ABC News’s George Stephanopolous seemed to have Indiana Governor Mike Pence up against the ropes as he pounded him with the kind of “tough questions” that journalists never seem to pose to their liberal guests. Actually, it was the same tough question repeated over and over again—doesn’t the Indiana religious freedom bill grant business owners a license to discriminate against the “LGBT” community?
Pence denied it, though he shouldn’t have. He should have said that it does and that there’s nothing wrong with that. Then he should have turned the tables on Stephanopolous by asking him why he belongs to the bigoted, discriminatory Greek Orthodox Church. Stephanopolous’s preferred denomination considers homosexuality to be a sin and, worse yet, doesn’t ordain female priests.
‘That’s different!’ I would expect him to say.
Why is it different? The party line these days seems to be that government can’t interfere with churches the same way it can with businesses. Churches have special protections under the Constitution that florists and photographers don’t have.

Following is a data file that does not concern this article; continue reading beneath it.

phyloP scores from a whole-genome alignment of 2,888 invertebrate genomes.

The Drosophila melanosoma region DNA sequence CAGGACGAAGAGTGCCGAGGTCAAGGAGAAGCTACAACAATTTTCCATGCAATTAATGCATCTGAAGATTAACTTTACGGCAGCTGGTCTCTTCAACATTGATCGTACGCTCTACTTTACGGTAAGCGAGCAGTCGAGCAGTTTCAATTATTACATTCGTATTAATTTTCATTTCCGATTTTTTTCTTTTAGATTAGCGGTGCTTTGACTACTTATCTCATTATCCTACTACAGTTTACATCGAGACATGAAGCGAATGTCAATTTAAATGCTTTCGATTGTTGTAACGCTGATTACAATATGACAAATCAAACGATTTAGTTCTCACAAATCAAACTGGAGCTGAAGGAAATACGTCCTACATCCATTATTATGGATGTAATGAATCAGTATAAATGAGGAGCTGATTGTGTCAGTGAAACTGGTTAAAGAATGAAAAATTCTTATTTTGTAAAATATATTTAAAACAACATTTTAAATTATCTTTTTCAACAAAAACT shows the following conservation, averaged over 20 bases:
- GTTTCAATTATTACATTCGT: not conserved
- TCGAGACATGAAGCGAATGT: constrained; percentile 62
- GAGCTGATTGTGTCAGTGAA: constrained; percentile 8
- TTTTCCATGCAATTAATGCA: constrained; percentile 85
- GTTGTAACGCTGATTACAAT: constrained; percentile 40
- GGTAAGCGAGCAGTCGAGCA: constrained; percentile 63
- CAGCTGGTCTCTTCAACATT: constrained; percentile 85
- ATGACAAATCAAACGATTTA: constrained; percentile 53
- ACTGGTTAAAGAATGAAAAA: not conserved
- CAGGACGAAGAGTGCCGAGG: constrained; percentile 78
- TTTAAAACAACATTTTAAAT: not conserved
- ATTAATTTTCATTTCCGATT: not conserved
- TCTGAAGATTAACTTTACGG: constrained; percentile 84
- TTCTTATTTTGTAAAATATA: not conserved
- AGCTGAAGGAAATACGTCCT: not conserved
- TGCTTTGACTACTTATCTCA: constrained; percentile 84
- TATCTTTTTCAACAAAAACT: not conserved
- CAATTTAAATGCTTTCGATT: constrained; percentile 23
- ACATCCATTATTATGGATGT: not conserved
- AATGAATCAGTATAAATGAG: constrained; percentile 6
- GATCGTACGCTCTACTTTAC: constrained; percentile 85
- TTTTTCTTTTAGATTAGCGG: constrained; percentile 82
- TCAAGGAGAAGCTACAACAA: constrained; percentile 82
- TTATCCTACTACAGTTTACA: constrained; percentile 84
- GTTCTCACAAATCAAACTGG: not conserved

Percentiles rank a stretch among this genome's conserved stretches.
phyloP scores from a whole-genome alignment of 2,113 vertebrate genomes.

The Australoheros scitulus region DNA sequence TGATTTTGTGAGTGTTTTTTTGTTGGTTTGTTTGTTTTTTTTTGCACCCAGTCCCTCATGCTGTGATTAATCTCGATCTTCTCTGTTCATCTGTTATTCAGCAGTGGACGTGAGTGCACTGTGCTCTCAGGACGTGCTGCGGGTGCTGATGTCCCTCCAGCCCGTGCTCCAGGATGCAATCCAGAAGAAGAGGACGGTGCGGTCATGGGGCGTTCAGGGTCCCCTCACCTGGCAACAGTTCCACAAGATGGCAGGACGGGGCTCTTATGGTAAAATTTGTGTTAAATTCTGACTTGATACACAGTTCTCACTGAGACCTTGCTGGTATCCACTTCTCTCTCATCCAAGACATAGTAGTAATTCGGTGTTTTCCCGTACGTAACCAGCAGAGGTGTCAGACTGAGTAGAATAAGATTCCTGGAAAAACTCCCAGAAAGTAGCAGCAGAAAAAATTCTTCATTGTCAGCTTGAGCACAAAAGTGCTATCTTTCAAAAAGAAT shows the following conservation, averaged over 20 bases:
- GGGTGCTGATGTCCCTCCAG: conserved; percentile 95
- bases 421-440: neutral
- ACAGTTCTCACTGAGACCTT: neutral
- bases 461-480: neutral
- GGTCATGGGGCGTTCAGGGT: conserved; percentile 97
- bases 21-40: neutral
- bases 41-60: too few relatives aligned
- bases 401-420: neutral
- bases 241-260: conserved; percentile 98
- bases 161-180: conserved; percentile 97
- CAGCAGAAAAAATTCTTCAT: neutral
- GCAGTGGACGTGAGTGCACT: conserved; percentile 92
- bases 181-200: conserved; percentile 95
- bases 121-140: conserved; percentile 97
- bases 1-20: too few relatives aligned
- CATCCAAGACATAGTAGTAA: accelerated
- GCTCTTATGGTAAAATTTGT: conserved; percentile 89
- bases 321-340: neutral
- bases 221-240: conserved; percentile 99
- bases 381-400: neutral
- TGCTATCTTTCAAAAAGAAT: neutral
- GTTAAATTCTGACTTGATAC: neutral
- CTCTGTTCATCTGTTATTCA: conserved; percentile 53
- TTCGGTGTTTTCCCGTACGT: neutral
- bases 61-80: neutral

A quick glance at our founding document reveals that that it doesn’t say a thing about churches. What the Constitution does say is that Congress shall make no law prohibiting the free exercise of religion, a concept applied to all levels of government via the incorporation doctrine of the fourteenth amendment. It’s entirely irrelevant if that exercise is taking place between the four walls of a church.
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